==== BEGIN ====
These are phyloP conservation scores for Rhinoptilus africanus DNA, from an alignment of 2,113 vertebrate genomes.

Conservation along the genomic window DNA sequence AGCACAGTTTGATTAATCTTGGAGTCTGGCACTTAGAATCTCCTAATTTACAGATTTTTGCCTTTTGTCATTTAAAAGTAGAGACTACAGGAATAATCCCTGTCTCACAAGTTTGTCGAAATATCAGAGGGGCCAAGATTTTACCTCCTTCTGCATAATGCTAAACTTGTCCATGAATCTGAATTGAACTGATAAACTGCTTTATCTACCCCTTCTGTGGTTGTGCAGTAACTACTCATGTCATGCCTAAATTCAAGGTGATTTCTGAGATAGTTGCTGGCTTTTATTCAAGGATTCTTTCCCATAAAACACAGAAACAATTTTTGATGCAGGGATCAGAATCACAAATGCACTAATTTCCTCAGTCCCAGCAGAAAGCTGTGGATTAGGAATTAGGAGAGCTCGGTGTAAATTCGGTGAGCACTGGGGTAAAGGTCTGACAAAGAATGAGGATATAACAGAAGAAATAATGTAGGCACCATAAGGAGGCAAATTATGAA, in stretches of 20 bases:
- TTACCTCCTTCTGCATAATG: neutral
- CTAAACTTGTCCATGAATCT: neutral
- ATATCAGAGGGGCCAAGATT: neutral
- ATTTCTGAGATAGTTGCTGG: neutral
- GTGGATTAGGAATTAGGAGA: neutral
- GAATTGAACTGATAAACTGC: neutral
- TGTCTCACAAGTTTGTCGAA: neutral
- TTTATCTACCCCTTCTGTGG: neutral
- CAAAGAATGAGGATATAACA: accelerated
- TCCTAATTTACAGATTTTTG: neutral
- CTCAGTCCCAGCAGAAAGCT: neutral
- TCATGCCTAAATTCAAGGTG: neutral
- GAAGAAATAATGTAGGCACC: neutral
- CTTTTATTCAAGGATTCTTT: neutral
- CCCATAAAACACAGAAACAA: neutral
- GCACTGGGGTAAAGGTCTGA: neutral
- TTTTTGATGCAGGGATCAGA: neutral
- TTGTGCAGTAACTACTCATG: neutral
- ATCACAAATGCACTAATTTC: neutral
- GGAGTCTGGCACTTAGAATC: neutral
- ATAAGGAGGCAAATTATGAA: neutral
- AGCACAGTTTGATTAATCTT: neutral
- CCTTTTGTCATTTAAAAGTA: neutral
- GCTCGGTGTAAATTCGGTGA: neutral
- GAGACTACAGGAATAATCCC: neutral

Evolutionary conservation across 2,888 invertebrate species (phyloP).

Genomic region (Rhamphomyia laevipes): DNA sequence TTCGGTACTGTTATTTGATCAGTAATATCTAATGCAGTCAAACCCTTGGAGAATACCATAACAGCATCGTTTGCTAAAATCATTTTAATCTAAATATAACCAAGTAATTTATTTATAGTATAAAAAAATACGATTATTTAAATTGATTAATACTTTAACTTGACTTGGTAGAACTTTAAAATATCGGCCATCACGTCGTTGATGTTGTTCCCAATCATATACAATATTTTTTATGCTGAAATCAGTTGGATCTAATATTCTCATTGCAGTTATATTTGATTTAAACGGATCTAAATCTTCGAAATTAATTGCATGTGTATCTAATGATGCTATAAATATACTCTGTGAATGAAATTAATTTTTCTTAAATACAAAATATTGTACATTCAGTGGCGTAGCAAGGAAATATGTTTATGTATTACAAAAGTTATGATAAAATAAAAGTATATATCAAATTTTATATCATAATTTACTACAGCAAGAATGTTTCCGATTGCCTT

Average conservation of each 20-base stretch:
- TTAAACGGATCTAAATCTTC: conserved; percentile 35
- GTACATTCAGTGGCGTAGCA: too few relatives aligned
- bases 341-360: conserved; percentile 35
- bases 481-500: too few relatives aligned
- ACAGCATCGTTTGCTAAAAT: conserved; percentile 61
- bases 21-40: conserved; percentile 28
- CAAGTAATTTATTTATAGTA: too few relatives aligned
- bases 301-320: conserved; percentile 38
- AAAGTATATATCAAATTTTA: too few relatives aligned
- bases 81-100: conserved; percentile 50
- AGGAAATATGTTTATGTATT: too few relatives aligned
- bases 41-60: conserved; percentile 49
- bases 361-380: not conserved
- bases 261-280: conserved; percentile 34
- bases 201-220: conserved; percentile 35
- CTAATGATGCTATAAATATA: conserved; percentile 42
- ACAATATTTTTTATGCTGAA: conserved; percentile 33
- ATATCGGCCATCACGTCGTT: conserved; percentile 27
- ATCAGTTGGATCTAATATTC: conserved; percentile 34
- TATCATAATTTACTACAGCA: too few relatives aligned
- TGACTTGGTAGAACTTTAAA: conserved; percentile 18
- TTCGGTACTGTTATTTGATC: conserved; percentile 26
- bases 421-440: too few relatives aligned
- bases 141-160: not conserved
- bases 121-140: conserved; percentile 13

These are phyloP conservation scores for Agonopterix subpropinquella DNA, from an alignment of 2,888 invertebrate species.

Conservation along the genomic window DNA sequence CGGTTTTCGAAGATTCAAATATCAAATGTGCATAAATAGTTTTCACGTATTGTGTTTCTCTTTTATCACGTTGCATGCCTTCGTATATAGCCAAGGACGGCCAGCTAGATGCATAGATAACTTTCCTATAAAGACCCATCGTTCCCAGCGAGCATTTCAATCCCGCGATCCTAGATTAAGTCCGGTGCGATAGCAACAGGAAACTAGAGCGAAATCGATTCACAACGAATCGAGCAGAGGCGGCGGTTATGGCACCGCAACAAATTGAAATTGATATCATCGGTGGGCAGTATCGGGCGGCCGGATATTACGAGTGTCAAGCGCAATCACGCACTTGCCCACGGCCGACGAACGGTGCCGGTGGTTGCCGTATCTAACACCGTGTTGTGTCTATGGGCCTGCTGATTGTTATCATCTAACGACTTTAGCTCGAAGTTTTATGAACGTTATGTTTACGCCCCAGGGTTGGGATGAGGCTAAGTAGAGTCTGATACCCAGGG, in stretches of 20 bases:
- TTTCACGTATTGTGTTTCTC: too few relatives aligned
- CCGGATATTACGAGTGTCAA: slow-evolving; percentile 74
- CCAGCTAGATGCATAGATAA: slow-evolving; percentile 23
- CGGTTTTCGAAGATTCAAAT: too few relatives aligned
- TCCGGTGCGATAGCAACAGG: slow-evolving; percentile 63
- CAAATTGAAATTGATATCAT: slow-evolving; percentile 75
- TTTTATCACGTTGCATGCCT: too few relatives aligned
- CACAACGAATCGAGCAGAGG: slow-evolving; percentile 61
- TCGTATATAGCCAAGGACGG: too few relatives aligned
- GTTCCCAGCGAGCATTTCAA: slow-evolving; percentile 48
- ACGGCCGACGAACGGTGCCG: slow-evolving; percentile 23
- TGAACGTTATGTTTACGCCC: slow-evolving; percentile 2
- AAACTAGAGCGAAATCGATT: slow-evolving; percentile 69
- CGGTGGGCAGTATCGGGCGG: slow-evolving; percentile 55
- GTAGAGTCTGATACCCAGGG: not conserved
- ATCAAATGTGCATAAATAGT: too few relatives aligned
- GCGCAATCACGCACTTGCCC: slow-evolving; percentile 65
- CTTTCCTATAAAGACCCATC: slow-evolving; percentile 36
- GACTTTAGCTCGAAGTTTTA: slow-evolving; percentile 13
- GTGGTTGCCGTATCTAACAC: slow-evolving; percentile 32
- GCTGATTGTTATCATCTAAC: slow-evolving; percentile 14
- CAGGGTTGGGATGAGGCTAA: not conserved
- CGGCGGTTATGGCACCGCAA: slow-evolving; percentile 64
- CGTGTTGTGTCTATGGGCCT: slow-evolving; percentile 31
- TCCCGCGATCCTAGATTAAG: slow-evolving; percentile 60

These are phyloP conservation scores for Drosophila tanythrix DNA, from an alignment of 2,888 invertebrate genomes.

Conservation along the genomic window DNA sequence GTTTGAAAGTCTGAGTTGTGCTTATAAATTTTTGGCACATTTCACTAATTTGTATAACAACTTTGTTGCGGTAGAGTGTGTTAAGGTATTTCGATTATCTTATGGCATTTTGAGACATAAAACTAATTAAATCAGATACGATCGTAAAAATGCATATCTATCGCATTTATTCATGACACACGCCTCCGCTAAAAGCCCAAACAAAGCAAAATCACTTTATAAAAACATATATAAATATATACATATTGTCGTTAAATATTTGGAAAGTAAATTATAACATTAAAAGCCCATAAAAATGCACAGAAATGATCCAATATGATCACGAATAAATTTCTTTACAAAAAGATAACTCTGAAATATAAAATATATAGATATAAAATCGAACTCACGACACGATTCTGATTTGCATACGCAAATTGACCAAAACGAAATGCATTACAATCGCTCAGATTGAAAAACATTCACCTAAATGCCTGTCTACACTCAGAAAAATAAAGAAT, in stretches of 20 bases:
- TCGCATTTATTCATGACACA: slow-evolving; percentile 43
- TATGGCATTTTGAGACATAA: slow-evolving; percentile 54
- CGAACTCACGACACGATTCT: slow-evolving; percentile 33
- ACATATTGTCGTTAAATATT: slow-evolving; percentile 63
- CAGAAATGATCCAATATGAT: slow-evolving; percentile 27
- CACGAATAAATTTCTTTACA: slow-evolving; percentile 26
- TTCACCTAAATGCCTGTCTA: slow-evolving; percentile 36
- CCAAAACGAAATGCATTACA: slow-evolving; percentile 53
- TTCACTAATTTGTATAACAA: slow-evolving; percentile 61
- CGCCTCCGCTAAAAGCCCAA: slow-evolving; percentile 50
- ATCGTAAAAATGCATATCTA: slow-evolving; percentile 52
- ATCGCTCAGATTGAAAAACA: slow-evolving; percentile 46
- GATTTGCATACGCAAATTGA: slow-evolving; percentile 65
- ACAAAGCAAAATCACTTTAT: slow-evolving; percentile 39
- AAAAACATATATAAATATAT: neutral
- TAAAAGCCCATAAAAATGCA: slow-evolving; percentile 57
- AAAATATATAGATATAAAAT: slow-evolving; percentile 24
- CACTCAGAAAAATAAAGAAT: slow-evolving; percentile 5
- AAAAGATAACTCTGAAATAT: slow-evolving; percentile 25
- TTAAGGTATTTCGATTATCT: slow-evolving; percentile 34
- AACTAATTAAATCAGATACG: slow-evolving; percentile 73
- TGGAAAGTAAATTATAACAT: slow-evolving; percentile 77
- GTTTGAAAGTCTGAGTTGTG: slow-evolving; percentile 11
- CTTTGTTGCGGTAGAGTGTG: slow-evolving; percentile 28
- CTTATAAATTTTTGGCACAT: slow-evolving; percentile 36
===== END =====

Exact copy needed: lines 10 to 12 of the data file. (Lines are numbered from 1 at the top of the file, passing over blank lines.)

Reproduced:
- TTTATCTACCCCTTCTGTGG: neutral
- CAAAGAATGAGGATATAACA: accelerated
- TCCTAATTTACAGATTTTTG: neutral